If residents want a new sidewalk, they can petition for one, Melbye says.

Even though the city Planning Commission liked the sound of the idea, the Crookston City Council, at a Ways & Means Committee this week, wanted nothing to do with a proposal requiring the construction of sidewalks in new residential subdivisions, once a 75 percent development threshold is met.

The council took no action on the subject, meaning the commission will simply be told that the council is not interested in enacting any type of ordinance requiring the construction of sidewalks in new neighborhoods.

Why? Basically, because the council has been there, done that, and "that" didn't go so well.

The city had a similar sidewalk requirement in place when the Evergreen Estates subdivision in the development phase, with homes being built throughout the northeast corner of town.

"And, man, did we get a lot of flak," Mayor Dave Genereux said. If a policy was put in place, the mayor thought it would be best to put sidewalks in much sooner, not potentially many years down the road, when trees have been planted and yards are established. "I'm just telling you, it's going to be a can of worms," Genereux added.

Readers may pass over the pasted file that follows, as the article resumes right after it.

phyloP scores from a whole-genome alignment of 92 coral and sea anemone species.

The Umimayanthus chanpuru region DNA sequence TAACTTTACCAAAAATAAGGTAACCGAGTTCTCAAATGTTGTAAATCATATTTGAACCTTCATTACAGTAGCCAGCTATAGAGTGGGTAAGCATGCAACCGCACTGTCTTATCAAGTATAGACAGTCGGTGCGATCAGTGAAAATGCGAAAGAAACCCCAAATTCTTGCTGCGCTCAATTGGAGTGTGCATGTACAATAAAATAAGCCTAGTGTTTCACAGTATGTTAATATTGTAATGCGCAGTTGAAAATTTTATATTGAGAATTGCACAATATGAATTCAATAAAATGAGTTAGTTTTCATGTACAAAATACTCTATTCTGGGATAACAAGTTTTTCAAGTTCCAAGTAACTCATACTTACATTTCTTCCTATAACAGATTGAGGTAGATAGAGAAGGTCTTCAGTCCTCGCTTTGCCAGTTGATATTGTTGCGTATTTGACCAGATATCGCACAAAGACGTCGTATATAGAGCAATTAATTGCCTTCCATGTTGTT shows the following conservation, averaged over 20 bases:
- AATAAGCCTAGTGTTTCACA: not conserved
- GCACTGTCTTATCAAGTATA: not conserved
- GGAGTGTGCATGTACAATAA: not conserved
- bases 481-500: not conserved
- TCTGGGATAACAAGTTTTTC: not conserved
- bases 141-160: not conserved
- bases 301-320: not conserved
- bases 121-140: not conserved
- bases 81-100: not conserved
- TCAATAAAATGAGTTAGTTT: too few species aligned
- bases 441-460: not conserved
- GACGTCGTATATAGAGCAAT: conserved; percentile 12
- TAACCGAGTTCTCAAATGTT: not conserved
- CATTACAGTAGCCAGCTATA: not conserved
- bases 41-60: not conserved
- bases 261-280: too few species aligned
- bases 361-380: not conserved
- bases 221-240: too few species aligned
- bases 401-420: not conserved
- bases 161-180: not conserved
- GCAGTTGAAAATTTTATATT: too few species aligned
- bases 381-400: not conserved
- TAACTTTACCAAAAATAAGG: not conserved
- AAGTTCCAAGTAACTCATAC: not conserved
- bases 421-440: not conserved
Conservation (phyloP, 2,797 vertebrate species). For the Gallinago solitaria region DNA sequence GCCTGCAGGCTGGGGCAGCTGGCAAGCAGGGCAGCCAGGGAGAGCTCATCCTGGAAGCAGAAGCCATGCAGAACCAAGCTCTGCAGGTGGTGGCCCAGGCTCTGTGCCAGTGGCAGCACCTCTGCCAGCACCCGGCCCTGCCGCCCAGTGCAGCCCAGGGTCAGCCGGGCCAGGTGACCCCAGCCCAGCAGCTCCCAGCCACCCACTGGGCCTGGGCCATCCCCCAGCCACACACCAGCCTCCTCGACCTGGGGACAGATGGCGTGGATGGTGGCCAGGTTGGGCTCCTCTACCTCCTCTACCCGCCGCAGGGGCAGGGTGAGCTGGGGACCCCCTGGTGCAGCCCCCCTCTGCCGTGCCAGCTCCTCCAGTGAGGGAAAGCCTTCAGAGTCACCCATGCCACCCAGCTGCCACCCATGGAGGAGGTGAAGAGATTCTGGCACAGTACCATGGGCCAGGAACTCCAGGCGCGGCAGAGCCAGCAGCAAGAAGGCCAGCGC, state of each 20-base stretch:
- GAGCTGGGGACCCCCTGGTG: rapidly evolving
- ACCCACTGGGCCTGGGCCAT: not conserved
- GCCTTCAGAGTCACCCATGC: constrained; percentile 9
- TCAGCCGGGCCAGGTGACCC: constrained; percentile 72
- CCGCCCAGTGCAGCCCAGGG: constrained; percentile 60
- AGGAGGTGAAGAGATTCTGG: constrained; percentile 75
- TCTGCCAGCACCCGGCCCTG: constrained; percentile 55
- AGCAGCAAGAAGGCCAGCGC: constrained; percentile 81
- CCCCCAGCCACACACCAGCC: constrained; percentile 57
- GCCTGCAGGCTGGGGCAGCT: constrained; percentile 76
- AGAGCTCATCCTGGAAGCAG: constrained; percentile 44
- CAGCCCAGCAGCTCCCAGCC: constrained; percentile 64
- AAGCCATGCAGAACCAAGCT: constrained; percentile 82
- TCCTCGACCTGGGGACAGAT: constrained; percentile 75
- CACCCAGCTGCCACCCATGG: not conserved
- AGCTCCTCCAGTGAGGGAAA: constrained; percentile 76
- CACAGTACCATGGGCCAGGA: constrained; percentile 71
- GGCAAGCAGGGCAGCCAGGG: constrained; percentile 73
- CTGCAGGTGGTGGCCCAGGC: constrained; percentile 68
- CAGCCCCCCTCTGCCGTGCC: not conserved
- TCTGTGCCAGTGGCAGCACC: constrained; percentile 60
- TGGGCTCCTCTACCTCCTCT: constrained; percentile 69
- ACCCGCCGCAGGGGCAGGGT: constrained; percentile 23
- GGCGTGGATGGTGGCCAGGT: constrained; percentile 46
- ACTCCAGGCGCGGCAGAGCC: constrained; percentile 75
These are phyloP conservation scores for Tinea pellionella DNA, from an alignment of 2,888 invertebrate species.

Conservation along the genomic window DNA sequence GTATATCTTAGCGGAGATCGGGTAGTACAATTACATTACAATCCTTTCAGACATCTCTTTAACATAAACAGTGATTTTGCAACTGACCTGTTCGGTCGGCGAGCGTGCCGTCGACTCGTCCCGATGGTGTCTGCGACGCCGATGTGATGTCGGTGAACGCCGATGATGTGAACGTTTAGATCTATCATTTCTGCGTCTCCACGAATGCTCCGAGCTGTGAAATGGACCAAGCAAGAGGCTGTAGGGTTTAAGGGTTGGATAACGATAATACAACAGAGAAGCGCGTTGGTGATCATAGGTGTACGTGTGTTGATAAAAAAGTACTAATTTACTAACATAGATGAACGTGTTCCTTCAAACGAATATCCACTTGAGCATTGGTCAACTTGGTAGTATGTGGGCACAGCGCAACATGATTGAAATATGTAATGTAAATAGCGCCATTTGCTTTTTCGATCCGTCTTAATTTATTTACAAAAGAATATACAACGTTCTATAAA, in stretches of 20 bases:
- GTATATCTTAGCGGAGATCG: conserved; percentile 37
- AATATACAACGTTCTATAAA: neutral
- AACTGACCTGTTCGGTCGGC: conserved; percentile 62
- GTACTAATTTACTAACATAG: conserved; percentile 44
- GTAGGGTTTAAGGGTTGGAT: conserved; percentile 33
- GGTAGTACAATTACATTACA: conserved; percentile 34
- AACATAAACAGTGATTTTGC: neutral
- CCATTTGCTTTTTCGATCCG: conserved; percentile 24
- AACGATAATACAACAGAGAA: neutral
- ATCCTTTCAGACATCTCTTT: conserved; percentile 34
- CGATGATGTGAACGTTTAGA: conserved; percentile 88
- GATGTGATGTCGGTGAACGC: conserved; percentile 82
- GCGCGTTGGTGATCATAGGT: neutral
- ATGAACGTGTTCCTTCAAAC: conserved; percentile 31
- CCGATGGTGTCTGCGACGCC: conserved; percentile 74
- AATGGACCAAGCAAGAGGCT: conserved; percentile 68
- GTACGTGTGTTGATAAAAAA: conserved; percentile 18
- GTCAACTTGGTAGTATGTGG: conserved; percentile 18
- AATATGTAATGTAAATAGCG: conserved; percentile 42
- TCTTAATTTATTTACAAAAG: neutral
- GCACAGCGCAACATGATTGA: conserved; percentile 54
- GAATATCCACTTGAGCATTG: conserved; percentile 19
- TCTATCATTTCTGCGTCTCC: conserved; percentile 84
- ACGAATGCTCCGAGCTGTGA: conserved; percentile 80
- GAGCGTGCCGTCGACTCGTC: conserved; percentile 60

Homeowner complaints in Evergreen Estates pretty much nixed Public Works Director Pat Kelly's vision for a community full of sidewalks. It also pretty much nixed any established sidewalk policy on the city books at all, because almost anytime the city has proposed the construction of a sidewalk in recent years, impacted citizens have complained, and the council for the most part has ended up backing away from sidewalk plans.

"I think we've heard this a million times and we know how it ends," said At Large Council Member Wayne Melbye. "I say we don't put any sidewalks in anywhere they petition for it."

That happened a few years ago on St. Mary's Drive, and a sidewalk was subsequently constructed.

"Let other people arm wrestle with this if they think they want one," Melbye continued.